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Photographed by Winnie Au.
Says Rosenkranz, "This look isn't hard to do, but it completely changes your vibe." And, it highlights Purdy's natural, curly texture.
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Photographed by Winnie Au.
Editor: Candace Sautman, associate PM/producer
Hair type: Curly and coily
Daily 'do: Down and proud

Candace Sautman isn't afraid of a hair challenge, but when she's got 10 minutes to get ready, her tresses are the last thing on her mind, so she usually leaves them down like this — which is gorgeous. To offer up another style to keep on rotation, Rosenkranz says some simple pinning can change everything and only takes a minute.

Express top.
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Photographed by Winnie Au.
Pull back your hair as if you were tying it into a ponytail, and then pin it down by crisscrossing bobby pins. Work a moisturizing serum into the mid-shaft and ends of your hair, like Pantene Smooth Serum with Argan Oil.

Dinosaur Designs earrings, Joomi Lim cuff.
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Photographed by Winnie Au.
Starting from the left side of your hair, roll your hair into a twist, following your hairline until you reach the right side. Use U-pins to lock in the twists for a faux side pony that doesn't hamper the volume.

Dinosaur Designs necklace.
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Photographed by Winnie Au.
Editor: Emily Hengemihle, product manager, partnerships
Hair type: Fine and dyed
Daily 'do: Messy pixie

As a wash-and-go type of woman, Emily Hengemihle doesn't usually spend much time styling her strands. And, while there's nothing wrong with that, Rosenkranz drummed up a super-simple polished look for when she needs to look more pulled-together than usual.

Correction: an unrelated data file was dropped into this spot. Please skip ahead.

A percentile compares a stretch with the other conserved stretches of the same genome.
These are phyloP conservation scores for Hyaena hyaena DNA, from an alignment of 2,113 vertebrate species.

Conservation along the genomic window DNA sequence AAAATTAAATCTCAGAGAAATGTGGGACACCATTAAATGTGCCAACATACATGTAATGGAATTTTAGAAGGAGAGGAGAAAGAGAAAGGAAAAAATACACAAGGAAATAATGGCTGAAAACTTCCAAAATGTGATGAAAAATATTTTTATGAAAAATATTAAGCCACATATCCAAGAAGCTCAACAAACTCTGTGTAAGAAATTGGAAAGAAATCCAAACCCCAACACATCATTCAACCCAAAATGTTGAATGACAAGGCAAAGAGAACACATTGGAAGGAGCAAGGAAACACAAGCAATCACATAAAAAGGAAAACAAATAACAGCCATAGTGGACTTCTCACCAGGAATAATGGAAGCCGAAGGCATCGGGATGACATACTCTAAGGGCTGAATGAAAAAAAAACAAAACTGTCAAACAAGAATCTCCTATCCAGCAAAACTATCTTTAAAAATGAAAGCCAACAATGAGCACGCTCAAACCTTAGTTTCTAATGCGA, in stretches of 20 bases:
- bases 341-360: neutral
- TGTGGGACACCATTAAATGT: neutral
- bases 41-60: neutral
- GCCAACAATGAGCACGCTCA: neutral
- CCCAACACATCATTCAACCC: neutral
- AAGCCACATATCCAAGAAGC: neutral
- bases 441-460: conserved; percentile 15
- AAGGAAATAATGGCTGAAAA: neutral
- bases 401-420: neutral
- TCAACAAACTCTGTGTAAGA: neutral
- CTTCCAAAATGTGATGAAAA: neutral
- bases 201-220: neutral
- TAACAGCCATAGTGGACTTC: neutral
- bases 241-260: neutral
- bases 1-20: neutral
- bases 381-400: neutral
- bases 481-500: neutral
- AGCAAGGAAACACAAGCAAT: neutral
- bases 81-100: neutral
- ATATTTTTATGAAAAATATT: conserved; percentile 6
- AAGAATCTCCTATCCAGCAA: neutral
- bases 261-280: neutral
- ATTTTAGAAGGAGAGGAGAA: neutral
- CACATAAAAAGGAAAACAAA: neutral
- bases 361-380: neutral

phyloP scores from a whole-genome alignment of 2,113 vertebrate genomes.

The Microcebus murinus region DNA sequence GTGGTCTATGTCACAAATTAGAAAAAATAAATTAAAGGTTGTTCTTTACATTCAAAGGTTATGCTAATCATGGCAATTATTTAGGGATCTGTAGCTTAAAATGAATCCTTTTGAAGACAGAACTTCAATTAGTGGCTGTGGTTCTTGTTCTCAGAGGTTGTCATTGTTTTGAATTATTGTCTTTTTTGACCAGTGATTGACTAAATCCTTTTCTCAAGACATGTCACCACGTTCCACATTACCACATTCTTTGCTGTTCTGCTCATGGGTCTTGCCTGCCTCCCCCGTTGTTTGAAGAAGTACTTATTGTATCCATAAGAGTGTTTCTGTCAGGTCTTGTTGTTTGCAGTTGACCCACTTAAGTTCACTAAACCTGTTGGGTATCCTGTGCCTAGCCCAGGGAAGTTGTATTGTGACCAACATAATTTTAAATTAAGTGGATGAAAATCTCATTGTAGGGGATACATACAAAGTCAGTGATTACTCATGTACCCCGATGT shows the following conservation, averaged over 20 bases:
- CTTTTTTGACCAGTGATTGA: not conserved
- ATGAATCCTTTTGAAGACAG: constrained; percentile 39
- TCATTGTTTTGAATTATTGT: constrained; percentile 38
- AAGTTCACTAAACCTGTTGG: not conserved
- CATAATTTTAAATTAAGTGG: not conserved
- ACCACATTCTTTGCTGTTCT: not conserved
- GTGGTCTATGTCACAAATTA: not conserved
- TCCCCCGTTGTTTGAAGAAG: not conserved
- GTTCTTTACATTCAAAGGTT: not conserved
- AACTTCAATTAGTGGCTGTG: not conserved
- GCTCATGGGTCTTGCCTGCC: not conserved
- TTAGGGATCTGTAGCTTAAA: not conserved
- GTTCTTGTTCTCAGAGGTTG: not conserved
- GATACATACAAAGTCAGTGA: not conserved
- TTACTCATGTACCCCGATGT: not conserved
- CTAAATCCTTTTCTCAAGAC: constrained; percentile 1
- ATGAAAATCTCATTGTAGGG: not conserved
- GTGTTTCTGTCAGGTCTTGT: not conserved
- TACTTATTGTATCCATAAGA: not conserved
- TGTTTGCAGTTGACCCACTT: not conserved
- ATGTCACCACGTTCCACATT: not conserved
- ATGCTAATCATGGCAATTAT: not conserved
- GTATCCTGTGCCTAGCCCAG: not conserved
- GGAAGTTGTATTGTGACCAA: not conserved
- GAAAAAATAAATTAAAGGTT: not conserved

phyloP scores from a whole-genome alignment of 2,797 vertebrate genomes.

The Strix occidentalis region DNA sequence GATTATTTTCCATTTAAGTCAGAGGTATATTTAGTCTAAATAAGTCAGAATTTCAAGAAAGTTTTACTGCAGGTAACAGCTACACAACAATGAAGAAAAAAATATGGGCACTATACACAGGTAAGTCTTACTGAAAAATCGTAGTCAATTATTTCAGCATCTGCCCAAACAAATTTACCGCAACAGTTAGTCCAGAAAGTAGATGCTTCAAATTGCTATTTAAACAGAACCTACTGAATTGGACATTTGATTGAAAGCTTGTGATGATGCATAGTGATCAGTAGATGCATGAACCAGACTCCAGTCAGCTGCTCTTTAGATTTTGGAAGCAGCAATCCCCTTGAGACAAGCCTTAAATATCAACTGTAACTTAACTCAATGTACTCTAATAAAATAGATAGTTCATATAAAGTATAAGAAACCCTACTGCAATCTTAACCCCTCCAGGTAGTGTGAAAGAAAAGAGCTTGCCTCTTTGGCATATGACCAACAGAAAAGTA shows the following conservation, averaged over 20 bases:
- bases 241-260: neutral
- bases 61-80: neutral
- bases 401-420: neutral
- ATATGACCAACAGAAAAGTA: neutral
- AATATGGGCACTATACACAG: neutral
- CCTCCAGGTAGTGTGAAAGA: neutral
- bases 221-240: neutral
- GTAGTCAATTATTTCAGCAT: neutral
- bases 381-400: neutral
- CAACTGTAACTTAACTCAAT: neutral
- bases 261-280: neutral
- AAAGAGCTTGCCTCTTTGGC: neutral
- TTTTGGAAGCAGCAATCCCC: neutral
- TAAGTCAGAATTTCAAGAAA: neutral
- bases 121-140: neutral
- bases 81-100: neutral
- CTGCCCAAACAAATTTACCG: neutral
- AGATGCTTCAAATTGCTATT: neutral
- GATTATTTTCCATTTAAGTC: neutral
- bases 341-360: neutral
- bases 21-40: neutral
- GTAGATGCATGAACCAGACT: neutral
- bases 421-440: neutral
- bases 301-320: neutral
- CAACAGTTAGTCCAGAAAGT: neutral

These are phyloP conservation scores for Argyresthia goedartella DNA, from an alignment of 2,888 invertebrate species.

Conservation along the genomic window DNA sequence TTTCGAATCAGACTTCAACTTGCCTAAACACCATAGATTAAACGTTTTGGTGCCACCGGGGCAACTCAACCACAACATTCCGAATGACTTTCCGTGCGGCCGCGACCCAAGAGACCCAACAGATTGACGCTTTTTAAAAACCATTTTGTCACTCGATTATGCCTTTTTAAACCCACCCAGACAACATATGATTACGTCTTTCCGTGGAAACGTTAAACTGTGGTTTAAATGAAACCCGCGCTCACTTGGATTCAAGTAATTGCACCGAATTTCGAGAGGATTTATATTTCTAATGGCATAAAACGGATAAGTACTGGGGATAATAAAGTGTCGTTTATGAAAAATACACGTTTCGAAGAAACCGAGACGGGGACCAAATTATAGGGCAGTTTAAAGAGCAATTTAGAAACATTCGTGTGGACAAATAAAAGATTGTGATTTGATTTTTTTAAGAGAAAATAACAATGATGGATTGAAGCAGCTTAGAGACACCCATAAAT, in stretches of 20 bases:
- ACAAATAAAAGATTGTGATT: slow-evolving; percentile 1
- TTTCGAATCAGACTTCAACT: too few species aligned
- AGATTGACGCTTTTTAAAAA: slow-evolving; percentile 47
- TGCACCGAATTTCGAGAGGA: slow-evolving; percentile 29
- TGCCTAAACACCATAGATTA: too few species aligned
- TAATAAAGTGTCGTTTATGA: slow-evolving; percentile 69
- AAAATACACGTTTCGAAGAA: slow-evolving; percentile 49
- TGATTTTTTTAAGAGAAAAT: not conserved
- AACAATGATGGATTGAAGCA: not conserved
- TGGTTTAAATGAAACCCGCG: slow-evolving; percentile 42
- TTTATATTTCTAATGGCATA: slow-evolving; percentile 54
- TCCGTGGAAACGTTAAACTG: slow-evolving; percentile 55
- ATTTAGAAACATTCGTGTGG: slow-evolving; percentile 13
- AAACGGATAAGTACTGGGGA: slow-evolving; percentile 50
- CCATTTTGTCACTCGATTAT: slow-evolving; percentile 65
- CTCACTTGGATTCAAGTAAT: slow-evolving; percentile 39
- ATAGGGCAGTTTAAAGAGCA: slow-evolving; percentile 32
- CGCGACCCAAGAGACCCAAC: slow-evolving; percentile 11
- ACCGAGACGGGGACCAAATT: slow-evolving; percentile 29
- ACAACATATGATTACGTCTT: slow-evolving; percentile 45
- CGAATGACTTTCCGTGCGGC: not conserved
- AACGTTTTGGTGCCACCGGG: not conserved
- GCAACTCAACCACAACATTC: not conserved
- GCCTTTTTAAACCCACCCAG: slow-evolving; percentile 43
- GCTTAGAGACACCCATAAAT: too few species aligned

Karen Walker dress.
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Photographed by Winnie Au.
First, create a deep side-part using a tail comb. Apply blowdrying cream throughout your hair to protect against the heat and create hold while you blast your hair with a dryer.

Then, comb a dollop of gel through your hair with a fine-toothed comb. Rosenkranz advises that when you're combing, keep a finger behind the teeth of the comb so that you don't leave any teeth marks on the top layer of hair.
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Photographed by Winnie Au.
Just seal it in with a spritz of strong-hold finishing spray, and you're done.

Bing Bang earrings, Dean Davidson necklace.
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Photographed by Winnie Au.
Editor: Gina Marinelli, associate fashion features editor
Hair type: Wavy
Daily 'do: Defined waves with a curling wand

While Gandhi may straighten her hair every day, Gina Marinelli is addicted to her curling wand. She has naturally wavy hair, but this one-trick pony uses a wand every day to get the perfect bends she craves. So, for Marinelli, Rosenkranz decided to give her hair a break from the daily heat and play with a faux bob. See the easy steps, ahead.

Aritzia top.
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Photographed by Winnie Au.
On damp hair, apply a heat-protectant blowdrying cream, like Pantene Smooth Blow Dry Crème. Then, section your hair from ear to ear around the back of your head, and clip it out of the way. Spray just the roots and mid-lengths of the bottom layer with a flexible-hold hairspray, and backcomb the roots with a tailcomb to create a cushion.
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Photographed by Winnie Au.
Tie the ends of the bottom layer with a clear elastic, roll it up around the cushion you just created, and pin your hair to the nape of your neck. Release the top layer of hair, and tie the ends of it with another clear elastic. Then, roll it around and under the previous section of hair so that you're tucking the ends out of sight for an instant faux bob.
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Photographed by Winnie Au.
And, since we know Marinelli's comfortable with some face-framing curls, Rosenkranz wrapped a few pieces of hair around a curling wand away from her face and sprayed them with a texturizing spray for a messy, undone finish.

Dinosaur Designs necklace, Bing Bang ring.